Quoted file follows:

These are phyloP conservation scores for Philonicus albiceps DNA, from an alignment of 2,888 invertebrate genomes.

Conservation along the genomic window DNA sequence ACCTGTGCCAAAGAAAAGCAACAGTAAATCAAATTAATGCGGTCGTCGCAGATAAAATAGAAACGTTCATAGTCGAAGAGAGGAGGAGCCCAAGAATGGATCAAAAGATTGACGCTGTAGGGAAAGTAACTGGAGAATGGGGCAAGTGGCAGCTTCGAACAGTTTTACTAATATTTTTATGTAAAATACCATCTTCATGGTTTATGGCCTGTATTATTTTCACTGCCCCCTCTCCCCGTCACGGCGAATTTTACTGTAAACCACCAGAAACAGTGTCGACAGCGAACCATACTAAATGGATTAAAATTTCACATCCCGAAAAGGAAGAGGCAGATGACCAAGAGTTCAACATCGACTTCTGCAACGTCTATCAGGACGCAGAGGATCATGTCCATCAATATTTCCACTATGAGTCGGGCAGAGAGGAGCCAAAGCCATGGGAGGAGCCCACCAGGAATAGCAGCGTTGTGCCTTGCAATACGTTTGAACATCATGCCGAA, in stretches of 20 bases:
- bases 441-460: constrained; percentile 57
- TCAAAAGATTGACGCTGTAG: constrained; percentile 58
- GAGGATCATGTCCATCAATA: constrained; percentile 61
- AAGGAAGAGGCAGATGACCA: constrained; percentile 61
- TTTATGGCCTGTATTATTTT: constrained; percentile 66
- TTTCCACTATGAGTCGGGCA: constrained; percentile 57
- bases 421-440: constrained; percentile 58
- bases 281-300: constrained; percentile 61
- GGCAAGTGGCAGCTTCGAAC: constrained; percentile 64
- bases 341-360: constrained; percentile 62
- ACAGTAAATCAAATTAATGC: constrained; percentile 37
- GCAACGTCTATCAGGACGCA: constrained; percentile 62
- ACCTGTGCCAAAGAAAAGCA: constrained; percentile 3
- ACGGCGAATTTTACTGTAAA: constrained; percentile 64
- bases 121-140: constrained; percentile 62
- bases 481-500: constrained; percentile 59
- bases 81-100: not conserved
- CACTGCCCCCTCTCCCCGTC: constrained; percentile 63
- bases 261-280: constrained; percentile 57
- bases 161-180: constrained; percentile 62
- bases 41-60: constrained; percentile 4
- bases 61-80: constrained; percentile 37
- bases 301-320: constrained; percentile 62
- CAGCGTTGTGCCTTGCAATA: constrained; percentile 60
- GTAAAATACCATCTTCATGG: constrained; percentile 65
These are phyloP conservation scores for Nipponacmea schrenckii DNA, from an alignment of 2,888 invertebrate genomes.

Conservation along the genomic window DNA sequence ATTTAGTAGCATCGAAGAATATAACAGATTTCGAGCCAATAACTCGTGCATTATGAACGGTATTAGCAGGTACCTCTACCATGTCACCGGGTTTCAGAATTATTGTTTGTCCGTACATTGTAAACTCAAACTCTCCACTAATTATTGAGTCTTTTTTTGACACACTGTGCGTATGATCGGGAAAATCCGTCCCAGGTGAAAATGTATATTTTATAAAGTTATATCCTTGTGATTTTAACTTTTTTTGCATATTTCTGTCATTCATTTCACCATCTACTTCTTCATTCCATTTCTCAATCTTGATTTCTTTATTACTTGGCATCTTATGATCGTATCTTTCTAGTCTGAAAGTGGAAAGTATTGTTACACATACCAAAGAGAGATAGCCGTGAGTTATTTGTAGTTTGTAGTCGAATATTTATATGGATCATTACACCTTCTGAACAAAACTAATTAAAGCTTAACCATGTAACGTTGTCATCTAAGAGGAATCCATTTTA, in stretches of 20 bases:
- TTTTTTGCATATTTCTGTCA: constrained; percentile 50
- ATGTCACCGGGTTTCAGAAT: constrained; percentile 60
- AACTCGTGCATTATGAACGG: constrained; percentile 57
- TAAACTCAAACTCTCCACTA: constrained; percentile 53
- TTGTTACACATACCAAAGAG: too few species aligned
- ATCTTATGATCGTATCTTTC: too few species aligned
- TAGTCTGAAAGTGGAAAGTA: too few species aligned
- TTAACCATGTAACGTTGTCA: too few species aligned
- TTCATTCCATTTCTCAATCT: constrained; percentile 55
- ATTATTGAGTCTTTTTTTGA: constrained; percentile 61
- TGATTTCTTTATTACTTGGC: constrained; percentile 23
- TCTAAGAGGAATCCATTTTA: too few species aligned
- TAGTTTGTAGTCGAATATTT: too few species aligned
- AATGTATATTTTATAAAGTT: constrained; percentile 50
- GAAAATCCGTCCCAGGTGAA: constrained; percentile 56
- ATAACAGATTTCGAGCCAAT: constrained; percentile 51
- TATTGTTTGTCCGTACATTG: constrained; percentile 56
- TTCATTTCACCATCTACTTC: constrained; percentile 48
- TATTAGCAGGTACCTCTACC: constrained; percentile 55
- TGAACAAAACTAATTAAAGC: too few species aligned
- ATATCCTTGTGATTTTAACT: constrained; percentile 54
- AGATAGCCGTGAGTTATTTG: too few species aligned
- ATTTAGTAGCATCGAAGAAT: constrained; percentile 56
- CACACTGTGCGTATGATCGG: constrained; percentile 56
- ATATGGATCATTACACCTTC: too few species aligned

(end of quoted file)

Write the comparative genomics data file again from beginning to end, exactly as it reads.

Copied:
These are phyloP conservation scores for Philonicus albiceps DNA, from an alignment of 2,888 invertebrate genomes.

Conservation along the genomic window DNA sequence ACCTGTGCCAAAGAAAAGCAACAGTAAATCAAATTAATGCGGTCGTCGCAGATAAAATAGAAACGTTCATAGTCGAAGAGAGGAGGAGCCCAAGAATGGATCAAAAGATTGACGCTGTAGGGAAAGTAACTGGAGAATGGGGCAAGTGGCAGCTTCGAACAGTTTTACTAATATTTTTATGTAAAATACCATCTTCATGGTTTATGGCCTGTATTATTTTCACTGCCCCCTCTCCCCGTCACGGCGAATTTTACTGTAAACCACCAGAAACAGTGTCGACAGCGAACCATACTAAATGGATTAAAATTTCACATCCCGAAAAGGAAGAGGCAGATGACCAAGAGTTCAACATCGACTTCTGCAACGTCTATCAGGACGCAGAGGATCATGTCCATCAATATTTCCACTATGAGTCGGGCAGAGAGGAGCCAAAGCCATGGGAGGAGCCCACCAGGAATAGCAGCGTTGTGCCTTGCAATACGTTTGAACATCATGCCGAA, in stretches of 20 bases:
- bases 441-460: constrained; percentile 57
- TCAAAAGATTGACGCTGTAG: constrained; percentile 58
- GAGGATCATGTCCATCAATA: constrained; percentile 61
- AAGGAAGAGGCAGATGACCA: constrained; percentile 61
- TTTATGGCCTGTATTATTTT: constrained; percentile 66
- TTTCCACTATGAGTCGGGCA: constrained; percentile 57
- bases 421-440: constrained; percentile 58
- bases 281-300: constrained; percentile 61
- GGCAAGTGGCAGCTTCGAAC: constrained; percentile 64
- bases 341-360: constrained; percentile 62
- ACAGTAAATCAAATTAATGC: constrained; percentile 37
- GCAACGTCTATCAGGACGCA: constrained; percentile 62
- ACCTGTGCCAAAGAAAAGCA: constrained; percentile 3
- ACGGCGAATTTTACTGTAAA: constrained; percentile 64
- bases 121-140: constrained; percentile 62
- bases 481-500: constrained; percentile 59
- bases 81-100: not conserved
- CACTGCCCCCTCTCCCCGTC: constrained; percentile 63
- bases 261-280: constrained; percentile 57
- bases 161-180: constrained; percentile 62
- bases 41-60: constrained; percentile 4
- bases 61-80: constrained; percentile 37
- bases 301-320: constrained; percentile 62
- CAGCGTTGTGCCTTGCAATA: constrained; percentile 60
- GTAAAATACCATCTTCATGG: constrained; percentile 65
These are phyloP conservation scores for Nipponacmea schrenckii DNA, from an alignment of 2,888 invertebrate genomes.

Conservation along the genomic window DNA sequence ATTTAGTAGCATCGAAGAATATAACAGATTTCGAGCCAATAACTCGTGCATTATGAACGGTATTAGCAGGTACCTCTACCATGTCACCGGGTTTCAGAATTATTGTTTGTCCGTACATTGTAAACTCAAACTCTCCACTAATTATTGAGTCTTTTTTTGACACACTGTGCGTATGATCGGGAAAATCCGTCCCAGGTGAAAATGTATATTTTATAAAGTTATATCCTTGTGATTTTAACTTTTTTTGCATATTTCTGTCATTCATTTCACCATCTACTTCTTCATTCCATTTCTCAATCTTGATTTCTTTATTACTTGGCATCTTATGATCGTATCTTTCTAGTCTGAAAGTGGAAAGTATTGTTACACATACCAAAGAGAGATAGCCGTGAGTTATTTGTAGTTTGTAGTCGAATATTTATATGGATCATTACACCTTCTGAACAAAACTAATTAAAGCTTAACCATGTAACGTTGTCATCTAAGAGGAATCCATTTTA, in stretches of 20 bases:
- TTTTTTGCATATTTCTGTCA: constrained; percentile 50
- ATGTCACCGGGTTTCAGAAT: constrained; percentile 60
- AACTCGTGCATTATGAACGG: constrained; percentile 57
- TAAACTCAAACTCTCCACTA: constrained; percentile 53
- TTGTTACACATACCAAAGAG: too few species aligned
- ATCTTATGATCGTATCTTTC: too few species aligned
- TAGTCTGAAAGTGGAAAGTA: too few species aligned
- TTAACCATGTAACGTTGTCA: too few species aligned
- TTCATTCCATTTCTCAATCT: constrained; percentile 55
- ATTATTGAGTCTTTTTTTGA: constrained; percentile 61
- TGATTTCTTTATTACTTGGC: constrained; percentile 23
- TCTAAGAGGAATCCATTTTA: too few species aligned
- TAGTTTGTAGTCGAATATTT: too few species aligned
- AATGTATATTTTATAAAGTT: constrained; percentile 50
- GAAAATCCGTCCCAGGTGAA: constrained; percentile 56
- ATAACAGATTTCGAGCCAAT: constrained; percentile 51
- TATTGTTTGTCCGTACATTG: constrained; percentile 56
- TTCATTTCACCATCTACTTC: constrained; percentile 48
- TATTAGCAGGTACCTCTACC: constrained; percentile 55
- TGAACAAAACTAATTAAAGC: too few species aligned
- ATATCCTTGTGATTTTAACT: constrained; percentile 54
- AGATAGCCGTGAGTTATTTG: too few species aligned
- ATTTAGTAGCATCGAAGAAT: constrained; percentile 56
- CACACTGTGCGTATGATCGG: constrained; percentile 56
- ATATGGATCATTACACCTTC: too few species aligned